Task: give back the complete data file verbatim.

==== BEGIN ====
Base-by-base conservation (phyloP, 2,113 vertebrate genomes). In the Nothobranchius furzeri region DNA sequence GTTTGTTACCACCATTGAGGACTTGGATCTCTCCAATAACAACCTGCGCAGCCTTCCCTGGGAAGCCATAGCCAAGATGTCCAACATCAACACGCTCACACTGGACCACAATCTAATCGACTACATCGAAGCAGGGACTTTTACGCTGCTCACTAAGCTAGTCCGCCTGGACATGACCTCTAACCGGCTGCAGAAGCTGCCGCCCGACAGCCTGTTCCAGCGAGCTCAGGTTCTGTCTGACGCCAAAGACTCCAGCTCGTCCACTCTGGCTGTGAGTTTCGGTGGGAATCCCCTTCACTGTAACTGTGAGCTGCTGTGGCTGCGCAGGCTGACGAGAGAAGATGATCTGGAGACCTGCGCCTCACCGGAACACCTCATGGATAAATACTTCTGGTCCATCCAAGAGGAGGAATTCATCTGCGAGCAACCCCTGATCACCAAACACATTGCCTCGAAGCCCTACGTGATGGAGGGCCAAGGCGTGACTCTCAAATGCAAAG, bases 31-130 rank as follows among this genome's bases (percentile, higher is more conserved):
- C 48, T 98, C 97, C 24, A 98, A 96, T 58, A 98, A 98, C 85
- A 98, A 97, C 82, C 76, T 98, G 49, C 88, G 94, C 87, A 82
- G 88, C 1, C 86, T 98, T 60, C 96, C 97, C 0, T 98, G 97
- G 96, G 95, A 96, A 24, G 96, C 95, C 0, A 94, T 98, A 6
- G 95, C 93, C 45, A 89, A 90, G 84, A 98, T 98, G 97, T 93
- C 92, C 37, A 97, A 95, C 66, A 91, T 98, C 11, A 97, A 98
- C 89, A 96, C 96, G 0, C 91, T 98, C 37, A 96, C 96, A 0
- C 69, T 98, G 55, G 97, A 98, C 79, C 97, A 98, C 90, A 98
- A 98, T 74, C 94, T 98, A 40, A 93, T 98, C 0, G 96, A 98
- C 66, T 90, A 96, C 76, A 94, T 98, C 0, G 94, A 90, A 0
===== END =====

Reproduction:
Base-by-base conservation (phyloP, 2,113 vertebrate genomes). In the Nothobranchius furzeri region DNA sequence GTTTGTTACCACCATTGAGGACTTGGATCTCTCCAATAACAACCTGCGCAGCCTTCCCTGGGAAGCCATAGCCAAGATGTCCAACATCAACACGCTCACACTGGACCACAATCTAATCGACTACATCGAAGCAGGGACTTTTACGCTGCTCACTAAGCTAGTCCGCCTGGACATGACCTCTAACCGGCTGCAGAAGCTGCCGCCCGACAGCCTGTTCCAGCGAGCTCAGGTTCTGTCTGACGCCAAAGACTCCAGCTCGTCCACTCTGGCTGTGAGTTTCGGTGGGAATCCCCTTCACTGTAACTGTGAGCTGCTGTGGCTGCGCAGGCTGACGAGAGAAGATGATCTGGAGACCTGCGCCTCACCGGAACACCTCATGGATAAATACTTCTGGTCCATCCAAGAGGAGGAATTCATCTGCGAGCAACCCCTGATCACCAAACACATTGCCTCGAAGCCCTACGTGATGGAGGGCCAAGGCGTGACTCTCAAATGCAAAG, bases 31-130 rank as follows among this genome's bases (percentile, higher is more conserved):
- C 48, T 98, C 97, C 24, A 98, A 96, T 58, A 98, A 98, C 85
- A 98, A 97, C 82, C 76, T 98, G 49, C 88, G 94, C 87, A 82
- G 88, C 1, C 86, T 98, T 60, C 96, C 97, C 0, T 98, G 97
- G 96, G 95, A 96, A 24, G 96, C 95, C 0, A 94, T 98, A 6
- G 95, C 93, C 45, A 89, A 90, G 84, A 98, T 98, G 97, T 93
- C 92, C 37, A 97, A 95, C 66, A 91, T 98, C 11, A 97, A 98
- C 89, A 96, C 96, G 0, C 91, T 98, C 37, A 96, C 96, A 0
- C 69, T 98, G 55, G 97, A 98, C 79, C 97, A 98, C 90, A 98
- A 98, T 74, C 94, T 98, A 40, A 93, T 98, C 0, G 96, A 98
- C 66, T 90, A 96, C 76, A 94, T 98, C 0, G 94, A 90, A 0